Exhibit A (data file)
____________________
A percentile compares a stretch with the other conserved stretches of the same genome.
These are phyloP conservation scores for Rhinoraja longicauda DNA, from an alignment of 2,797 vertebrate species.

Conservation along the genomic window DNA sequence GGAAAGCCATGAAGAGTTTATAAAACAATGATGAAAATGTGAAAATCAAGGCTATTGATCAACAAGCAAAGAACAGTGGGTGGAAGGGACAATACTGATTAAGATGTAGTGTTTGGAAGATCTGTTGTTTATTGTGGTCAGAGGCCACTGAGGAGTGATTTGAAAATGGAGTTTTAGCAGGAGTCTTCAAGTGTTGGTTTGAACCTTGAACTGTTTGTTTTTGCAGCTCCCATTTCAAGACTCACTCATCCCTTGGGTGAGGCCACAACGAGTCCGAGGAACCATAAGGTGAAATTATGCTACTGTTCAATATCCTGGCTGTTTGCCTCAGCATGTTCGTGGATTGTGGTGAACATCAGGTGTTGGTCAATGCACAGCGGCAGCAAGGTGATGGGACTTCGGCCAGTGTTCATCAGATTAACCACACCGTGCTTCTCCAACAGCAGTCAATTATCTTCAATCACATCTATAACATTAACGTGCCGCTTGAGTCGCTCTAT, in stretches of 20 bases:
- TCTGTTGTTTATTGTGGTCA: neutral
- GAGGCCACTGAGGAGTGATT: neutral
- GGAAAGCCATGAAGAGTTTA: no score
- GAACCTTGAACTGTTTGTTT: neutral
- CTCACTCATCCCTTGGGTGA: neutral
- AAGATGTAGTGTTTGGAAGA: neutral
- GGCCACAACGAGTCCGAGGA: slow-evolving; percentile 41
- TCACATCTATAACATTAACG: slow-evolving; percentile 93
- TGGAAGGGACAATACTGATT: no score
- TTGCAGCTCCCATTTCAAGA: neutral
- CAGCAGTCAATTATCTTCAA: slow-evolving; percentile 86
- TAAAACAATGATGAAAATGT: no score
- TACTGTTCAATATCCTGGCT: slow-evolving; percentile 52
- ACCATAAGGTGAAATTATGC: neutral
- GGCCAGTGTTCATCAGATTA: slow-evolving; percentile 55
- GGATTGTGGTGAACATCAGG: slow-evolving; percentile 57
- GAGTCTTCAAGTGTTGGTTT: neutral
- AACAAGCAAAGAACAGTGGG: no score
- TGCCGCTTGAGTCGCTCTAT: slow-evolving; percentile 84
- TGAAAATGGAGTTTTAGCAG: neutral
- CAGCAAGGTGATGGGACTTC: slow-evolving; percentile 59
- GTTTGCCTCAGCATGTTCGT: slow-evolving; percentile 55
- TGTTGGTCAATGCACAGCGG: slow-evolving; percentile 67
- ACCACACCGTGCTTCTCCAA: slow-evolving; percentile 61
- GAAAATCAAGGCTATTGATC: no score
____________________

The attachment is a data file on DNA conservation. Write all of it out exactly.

A percentile compares a stretch with the other conserved stretches of the same genome.
These are phyloP conservation scores for Rhinoraja longicauda DNA, from an alignment of 2,797 vertebrate species.

Conservation along the genomic window DNA sequence GGAAAGCCATGAAGAGTTTATAAAACAATGATGAAAATGTGAAAATCAAGGCTATTGATCAACAAGCAAAGAACAGTGGGTGGAAGGGACAATACTGATTAAGATGTAGTGTTTGGAAGATCTGTTGTTTATTGTGGTCAGAGGCCACTGAGGAGTGATTTGAAAATGGAGTTTTAGCAGGAGTCTTCAAGTGTTGGTTTGAACCTTGAACTGTTTGTTTTTGCAGCTCCCATTTCAAGACTCACTCATCCCTTGGGTGAGGCCACAACGAGTCCGAGGAACCATAAGGTGAAATTATGCTACTGTTCAATATCCTGGCTGTTTGCCTCAGCATGTTCGTGGATTGTGGTGAACATCAGGTGTTGGTCAATGCACAGCGGCAGCAAGGTGATGGGACTTCGGCCAGTGTTCATCAGATTAACCACACCGTGCTTCTCCAACAGCAGTCAATTATCTTCAATCACATCTATAACATTAACGTGCCGCTTGAGTCGCTCTAT, in stretches of 20 bases:
- TCTGTTGTTTATTGTGGTCA: neutral
- GAGGCCACTGAGGAGTGATT: neutral
- GGAAAGCCATGAAGAGTTTA: no score
- GAACCTTGAACTGTTTGTTT: neutral
- CTCACTCATCCCTTGGGTGA: neutral
- AAGATGTAGTGTTTGGAAGA: neutral
- GGCCACAACGAGTCCGAGGA: slow-evolving; percentile 41
- TCACATCTATAACATTAACG: slow-evolving; percentile 93
- TGGAAGGGACAATACTGATT: no score
- TTGCAGCTCCCATTTCAAGA: neutral
- CAGCAGTCAATTATCTTCAA: slow-evolving; percentile 86
- TAAAACAATGATGAAAATGT: no score
- TACTGTTCAATATCCTGGCT: slow-evolving; percentile 52
- ACCATAAGGTGAAATTATGC: neutral
- GGCCAGTGTTCATCAGATTA: slow-evolving; percentile 55
- GGATTGTGGTGAACATCAGG: slow-evolving; percentile 57
- GAGTCTTCAAGTGTTGGTTT: neutral
- AACAAGCAAAGAACAGTGGG: no score
- TGCCGCTTGAGTCGCTCTAT: slow-evolving; percentile 84
- TGAAAATGGAGTTTTAGCAG: neutral
- CAGCAAGGTGATGGGACTTC: slow-evolving; percentile 59
- GTTTGCCTCAGCATGTTCGT: slow-evolving; percentile 55
- TGTTGGTCAATGCACAGCGG: slow-evolving; percentile 67
- ACCACACCGTGCTTCTCCAA: slow-evolving; percentile 61
- GAAAATCAAGGCTATTGATC: no score